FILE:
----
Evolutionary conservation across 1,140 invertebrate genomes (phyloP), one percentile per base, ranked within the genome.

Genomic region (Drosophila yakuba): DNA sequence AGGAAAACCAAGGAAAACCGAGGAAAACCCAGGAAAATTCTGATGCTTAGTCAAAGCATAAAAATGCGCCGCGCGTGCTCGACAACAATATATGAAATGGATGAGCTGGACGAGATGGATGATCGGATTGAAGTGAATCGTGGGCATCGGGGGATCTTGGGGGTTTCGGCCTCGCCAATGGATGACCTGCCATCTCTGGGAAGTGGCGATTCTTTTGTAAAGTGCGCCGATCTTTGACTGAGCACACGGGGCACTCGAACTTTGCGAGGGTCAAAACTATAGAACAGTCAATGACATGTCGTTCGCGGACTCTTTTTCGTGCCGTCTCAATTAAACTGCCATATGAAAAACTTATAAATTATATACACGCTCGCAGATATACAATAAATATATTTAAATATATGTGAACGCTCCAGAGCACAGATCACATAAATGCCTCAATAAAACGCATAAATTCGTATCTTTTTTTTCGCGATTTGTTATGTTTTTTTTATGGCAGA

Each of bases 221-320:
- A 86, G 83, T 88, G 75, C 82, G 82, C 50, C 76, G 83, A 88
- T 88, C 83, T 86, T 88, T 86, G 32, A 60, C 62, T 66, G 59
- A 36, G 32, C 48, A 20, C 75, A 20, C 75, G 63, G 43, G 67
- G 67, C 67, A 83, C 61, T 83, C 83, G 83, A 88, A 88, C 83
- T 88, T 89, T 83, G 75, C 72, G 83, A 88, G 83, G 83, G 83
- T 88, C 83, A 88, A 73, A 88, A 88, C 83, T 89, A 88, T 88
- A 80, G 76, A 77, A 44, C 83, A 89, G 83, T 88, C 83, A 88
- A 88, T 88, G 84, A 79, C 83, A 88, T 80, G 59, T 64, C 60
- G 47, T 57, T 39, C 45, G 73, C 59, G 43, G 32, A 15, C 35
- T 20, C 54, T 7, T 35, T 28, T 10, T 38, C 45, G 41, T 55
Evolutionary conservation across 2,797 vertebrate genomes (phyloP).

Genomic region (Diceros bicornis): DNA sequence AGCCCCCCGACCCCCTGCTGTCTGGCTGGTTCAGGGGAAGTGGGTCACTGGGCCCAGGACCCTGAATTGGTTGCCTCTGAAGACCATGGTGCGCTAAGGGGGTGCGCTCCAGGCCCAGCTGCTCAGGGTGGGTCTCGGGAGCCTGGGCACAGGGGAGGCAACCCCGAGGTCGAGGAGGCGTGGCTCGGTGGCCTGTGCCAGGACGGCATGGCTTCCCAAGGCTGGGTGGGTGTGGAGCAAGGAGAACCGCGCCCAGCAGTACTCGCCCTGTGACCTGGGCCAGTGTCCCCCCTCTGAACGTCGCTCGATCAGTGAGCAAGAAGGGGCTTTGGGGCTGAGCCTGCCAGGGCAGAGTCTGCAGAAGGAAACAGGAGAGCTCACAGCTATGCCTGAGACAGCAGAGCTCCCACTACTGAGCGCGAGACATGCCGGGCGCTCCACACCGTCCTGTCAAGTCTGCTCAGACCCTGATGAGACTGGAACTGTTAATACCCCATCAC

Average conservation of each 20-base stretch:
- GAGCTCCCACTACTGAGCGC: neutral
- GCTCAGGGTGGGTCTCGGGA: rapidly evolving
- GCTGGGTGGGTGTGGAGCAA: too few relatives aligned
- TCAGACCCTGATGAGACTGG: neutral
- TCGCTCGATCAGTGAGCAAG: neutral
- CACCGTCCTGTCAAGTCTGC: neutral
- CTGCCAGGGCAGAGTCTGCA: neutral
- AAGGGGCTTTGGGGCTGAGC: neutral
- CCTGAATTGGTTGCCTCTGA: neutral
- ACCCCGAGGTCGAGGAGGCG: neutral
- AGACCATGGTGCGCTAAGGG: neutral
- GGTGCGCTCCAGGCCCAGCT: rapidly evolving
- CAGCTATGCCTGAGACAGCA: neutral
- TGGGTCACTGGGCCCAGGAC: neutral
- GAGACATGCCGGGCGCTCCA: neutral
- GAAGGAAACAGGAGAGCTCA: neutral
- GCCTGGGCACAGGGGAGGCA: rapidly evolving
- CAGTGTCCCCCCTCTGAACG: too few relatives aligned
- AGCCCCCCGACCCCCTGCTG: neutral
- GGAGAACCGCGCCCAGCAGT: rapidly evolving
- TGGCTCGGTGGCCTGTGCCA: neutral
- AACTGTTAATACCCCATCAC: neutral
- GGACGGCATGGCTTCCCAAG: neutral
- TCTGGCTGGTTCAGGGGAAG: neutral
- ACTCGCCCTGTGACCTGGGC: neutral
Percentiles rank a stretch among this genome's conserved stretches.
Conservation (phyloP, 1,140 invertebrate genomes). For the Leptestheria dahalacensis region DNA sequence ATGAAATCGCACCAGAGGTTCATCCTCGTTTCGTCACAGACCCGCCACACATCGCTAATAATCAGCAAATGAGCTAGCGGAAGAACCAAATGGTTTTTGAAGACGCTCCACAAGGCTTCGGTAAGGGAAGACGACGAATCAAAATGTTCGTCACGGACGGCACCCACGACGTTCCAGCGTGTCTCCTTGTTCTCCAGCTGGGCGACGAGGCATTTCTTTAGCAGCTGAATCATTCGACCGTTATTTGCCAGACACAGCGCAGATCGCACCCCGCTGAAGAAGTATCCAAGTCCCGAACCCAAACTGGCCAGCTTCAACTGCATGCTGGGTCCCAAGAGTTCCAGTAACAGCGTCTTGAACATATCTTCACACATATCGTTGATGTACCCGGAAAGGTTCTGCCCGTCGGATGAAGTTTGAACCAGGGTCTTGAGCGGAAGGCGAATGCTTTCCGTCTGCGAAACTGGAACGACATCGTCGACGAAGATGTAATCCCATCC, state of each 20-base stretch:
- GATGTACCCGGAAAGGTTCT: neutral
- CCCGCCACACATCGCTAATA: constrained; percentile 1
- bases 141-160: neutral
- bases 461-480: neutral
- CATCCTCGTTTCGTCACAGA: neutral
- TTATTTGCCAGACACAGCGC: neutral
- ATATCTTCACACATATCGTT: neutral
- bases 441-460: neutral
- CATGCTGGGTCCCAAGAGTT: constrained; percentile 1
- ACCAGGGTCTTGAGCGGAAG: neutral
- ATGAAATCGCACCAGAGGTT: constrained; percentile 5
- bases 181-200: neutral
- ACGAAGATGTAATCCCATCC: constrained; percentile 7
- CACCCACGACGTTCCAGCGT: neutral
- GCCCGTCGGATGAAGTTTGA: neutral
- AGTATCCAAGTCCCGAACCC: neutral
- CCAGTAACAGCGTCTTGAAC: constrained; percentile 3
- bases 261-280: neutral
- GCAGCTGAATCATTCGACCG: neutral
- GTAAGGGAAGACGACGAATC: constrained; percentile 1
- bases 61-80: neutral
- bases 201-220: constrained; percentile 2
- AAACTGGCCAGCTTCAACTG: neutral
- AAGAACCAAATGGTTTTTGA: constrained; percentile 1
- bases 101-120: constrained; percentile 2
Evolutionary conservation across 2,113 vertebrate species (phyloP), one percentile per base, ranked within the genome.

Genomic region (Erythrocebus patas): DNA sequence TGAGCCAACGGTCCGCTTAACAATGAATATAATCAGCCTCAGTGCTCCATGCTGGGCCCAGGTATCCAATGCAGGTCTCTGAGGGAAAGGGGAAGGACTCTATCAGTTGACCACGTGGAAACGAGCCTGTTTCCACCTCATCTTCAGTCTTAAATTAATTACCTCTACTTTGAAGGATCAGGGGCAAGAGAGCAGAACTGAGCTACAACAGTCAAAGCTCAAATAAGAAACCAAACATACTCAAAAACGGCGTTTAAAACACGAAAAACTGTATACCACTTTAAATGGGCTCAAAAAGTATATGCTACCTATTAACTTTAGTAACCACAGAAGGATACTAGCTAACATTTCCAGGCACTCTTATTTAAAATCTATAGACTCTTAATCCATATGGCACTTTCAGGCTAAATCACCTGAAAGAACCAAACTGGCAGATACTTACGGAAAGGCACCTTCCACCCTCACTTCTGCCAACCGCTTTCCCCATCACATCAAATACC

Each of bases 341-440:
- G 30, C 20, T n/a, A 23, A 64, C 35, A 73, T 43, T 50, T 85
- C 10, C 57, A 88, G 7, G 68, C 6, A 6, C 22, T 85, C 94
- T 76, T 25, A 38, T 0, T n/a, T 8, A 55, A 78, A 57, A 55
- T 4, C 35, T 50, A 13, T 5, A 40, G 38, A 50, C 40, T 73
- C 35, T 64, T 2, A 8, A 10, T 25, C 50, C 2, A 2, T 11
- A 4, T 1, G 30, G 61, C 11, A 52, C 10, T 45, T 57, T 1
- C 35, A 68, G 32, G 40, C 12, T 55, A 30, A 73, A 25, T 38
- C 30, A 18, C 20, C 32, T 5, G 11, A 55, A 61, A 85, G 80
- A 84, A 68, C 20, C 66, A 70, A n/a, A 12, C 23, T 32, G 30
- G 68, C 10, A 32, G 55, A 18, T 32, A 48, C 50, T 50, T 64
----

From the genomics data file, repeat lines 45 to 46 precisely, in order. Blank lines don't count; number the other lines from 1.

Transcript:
- CCCGCCACACATCGCTAATA: constrained; percentile 1
- bases 141-160: neutral